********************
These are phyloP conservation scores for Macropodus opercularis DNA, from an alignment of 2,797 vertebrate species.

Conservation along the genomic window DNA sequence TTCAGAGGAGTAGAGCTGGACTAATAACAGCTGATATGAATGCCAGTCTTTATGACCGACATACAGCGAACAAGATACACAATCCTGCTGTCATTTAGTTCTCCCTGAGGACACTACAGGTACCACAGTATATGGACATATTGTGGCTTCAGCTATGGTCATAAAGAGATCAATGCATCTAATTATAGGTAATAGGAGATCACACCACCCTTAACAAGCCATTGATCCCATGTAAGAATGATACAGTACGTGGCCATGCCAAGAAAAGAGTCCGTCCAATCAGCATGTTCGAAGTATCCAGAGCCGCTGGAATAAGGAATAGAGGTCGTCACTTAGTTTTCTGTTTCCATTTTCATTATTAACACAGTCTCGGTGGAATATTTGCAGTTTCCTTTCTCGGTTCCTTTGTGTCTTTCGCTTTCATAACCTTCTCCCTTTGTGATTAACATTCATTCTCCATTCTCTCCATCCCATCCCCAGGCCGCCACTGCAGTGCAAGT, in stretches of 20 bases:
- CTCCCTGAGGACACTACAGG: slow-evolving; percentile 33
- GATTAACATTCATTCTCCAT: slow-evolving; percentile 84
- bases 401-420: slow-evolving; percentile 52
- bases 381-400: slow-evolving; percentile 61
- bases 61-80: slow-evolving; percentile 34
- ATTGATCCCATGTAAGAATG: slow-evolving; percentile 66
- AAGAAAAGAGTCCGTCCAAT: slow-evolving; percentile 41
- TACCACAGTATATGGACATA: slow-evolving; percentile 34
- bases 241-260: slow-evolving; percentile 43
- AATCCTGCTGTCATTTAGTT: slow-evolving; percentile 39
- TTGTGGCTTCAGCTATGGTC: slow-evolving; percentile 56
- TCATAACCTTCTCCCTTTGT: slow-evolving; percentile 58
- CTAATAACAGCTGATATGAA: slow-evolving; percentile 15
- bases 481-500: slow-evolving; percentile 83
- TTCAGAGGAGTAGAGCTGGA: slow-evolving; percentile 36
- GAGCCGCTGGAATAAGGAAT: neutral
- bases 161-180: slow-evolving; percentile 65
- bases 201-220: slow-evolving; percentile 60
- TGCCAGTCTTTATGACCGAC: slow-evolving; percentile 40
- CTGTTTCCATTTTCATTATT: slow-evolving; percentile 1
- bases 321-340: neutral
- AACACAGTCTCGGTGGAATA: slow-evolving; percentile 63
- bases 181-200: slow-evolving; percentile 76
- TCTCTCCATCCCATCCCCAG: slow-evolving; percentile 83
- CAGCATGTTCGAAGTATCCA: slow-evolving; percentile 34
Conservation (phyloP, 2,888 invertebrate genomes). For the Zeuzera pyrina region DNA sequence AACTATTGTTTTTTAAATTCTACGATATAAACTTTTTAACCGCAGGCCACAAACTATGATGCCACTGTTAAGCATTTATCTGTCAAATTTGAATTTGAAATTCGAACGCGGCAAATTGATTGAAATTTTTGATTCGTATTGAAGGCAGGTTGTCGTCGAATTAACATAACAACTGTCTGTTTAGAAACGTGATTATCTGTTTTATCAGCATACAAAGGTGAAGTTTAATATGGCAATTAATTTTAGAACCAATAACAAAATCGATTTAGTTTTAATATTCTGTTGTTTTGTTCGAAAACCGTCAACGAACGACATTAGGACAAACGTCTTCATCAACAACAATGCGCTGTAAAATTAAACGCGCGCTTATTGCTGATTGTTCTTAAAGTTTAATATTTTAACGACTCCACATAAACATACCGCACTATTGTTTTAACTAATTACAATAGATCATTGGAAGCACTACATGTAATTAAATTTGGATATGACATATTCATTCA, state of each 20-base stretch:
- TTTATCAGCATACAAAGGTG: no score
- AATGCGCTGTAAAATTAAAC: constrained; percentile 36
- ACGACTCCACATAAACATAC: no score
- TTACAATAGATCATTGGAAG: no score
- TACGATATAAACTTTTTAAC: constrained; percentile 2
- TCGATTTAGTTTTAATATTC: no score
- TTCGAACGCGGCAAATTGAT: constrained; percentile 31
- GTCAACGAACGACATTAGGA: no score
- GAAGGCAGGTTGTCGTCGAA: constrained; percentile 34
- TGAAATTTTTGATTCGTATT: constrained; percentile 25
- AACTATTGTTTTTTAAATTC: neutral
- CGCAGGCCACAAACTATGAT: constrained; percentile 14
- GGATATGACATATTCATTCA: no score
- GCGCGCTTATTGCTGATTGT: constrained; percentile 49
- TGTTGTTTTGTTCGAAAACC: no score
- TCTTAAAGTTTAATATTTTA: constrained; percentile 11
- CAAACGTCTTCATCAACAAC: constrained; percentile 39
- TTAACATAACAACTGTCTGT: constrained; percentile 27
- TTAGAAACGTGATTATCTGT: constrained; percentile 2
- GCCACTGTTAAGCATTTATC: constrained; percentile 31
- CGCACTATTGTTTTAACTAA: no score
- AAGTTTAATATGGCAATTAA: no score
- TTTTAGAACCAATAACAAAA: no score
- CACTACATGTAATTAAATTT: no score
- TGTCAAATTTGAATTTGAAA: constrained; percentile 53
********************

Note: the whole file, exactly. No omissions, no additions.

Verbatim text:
These are phyloP conservation scores for Macropodus opercularis DNA, from an alignment of 2,797 vertebrate species.

Conservation along the genomic window DNA sequence TTCAGAGGAGTAGAGCTGGACTAATAACAGCTGATATGAATGCCAGTCTTTATGACCGACATACAGCGAACAAGATACACAATCCTGCTGTCATTTAGTTCTCCCTGAGGACACTACAGGTACCACAGTATATGGACATATTGTGGCTTCAGCTATGGTCATAAAGAGATCAATGCATCTAATTATAGGTAATAGGAGATCACACCACCCTTAACAAGCCATTGATCCCATGTAAGAATGATACAGTACGTGGCCATGCCAAGAAAAGAGTCCGTCCAATCAGCATGTTCGAAGTATCCAGAGCCGCTGGAATAAGGAATAGAGGTCGTCACTTAGTTTTCTGTTTCCATTTTCATTATTAACACAGTCTCGGTGGAATATTTGCAGTTTCCTTTCTCGGTTCCTTTGTGTCTTTCGCTTTCATAACCTTCTCCCTTTGTGATTAACATTCATTCTCCATTCTCTCCATCCCATCCCCAGGCCGCCACTGCAGTGCAAGT, in stretches of 20 bases:
- CTCCCTGAGGACACTACAGG: slow-evolving; percentile 33
- GATTAACATTCATTCTCCAT: slow-evolving; percentile 84
- bases 401-420: slow-evolving; percentile 52
- bases 381-400: slow-evolving; percentile 61
- bases 61-80: slow-evolving; percentile 34
- ATTGATCCCATGTAAGAATG: slow-evolving; percentile 66
- AAGAAAAGAGTCCGTCCAAT: slow-evolving; percentile 41
- TACCACAGTATATGGACATA: slow-evolving; percentile 34
- bases 241-260: slow-evolving; percentile 43
- AATCCTGCTGTCATTTAGTT: slow-evolving; percentile 39
- TTGTGGCTTCAGCTATGGTC: slow-evolving; percentile 56
- TCATAACCTTCTCCCTTTGT: slow-evolving; percentile 58
- CTAATAACAGCTGATATGAA: slow-evolving; percentile 15
- bases 481-500: slow-evolving; percentile 83
- TTCAGAGGAGTAGAGCTGGA: slow-evolving; percentile 36
- GAGCCGCTGGAATAAGGAAT: neutral
- bases 161-180: slow-evolving; percentile 65
- bases 201-220: slow-evolving; percentile 60
- TGCCAGTCTTTATGACCGAC: slow-evolving; percentile 40
- CTGTTTCCATTTTCATTATT: slow-evolving; percentile 1
- bases 321-340: neutral
- AACACAGTCTCGGTGGAATA: slow-evolving; percentile 63
- bases 181-200: slow-evolving; percentile 76
- TCTCTCCATCCCATCCCCAG: slow-evolving; percentile 83
- CAGCATGTTCGAAGTATCCA: slow-evolving; percentile 34
Conservation (phyloP, 2,888 invertebrate genomes). For the Zeuzera pyrina region DNA sequence AACTATTGTTTTTTAAATTCTACGATATAAACTTTTTAACCGCAGGCCACAAACTATGATGCCACTGTTAAGCATTTATCTGTCAAATTTGAATTTGAAATTCGAACGCGGCAAATTGATTGAAATTTTTGATTCGTATTGAAGGCAGGTTGTCGTCGAATTAACATAACAACTGTCTGTTTAGAAACGTGATTATCTGTTTTATCAGCATACAAAGGTGAAGTTTAATATGGCAATTAATTTTAGAACCAATAACAAAATCGATTTAGTTTTAATATTCTGTTGTTTTGTTCGAAAACCGTCAACGAACGACATTAGGACAAACGTCTTCATCAACAACAATGCGCTGTAAAATTAAACGCGCGCTTATTGCTGATTGTTCTTAAAGTTTAATATTTTAACGACTCCACATAAACATACCGCACTATTGTTTTAACTAATTACAATAGATCATTGGAAGCACTACATGTAATTAAATTTGGATATGACATATTCATTCA, state of each 20-base stretch:
- TTTATCAGCATACAAAGGTG: no score
- AATGCGCTGTAAAATTAAAC: constrained; percentile 36
- ACGACTCCACATAAACATAC: no score
- TTACAATAGATCATTGGAAG: no score
- TACGATATAAACTTTTTAAC: constrained; percentile 2
- TCGATTTAGTTTTAATATTC: no score
- TTCGAACGCGGCAAATTGAT: constrained; percentile 31
- GTCAACGAACGACATTAGGA: no score
- GAAGGCAGGTTGTCGTCGAA: constrained; percentile 34
- TGAAATTTTTGATTCGTATT: constrained; percentile 25
- AACTATTGTTTTTTAAATTC: neutral
- CGCAGGCCACAAACTATGAT: constrained; percentile 14
- GGATATGACATATTCATTCA: no score
- GCGCGCTTATTGCTGATTGT: constrained; percentile 49
- TGTTGTTTTGTTCGAAAACC: no score
- TCTTAAAGTTTAATATTTTA: constrained; percentile 11
- CAAACGTCTTCATCAACAAC: constrained; percentile 39
- TTAACATAACAACTGTCTGT: constrained; percentile 27
- TTAGAAACGTGATTATCTGT: constrained; percentile 2
- GCCACTGTTAAGCATTTATC: constrained; percentile 31
- CGCACTATTGTTTTAACTAA: no score
- AAGTTTAATATGGCAATTAA: no score
- TTTTAGAACCAATAACAAAA: no score
- CACTACATGTAATTAAATTT: no score
- TGTCAAATTTGAATTTGAAA: constrained; percentile 53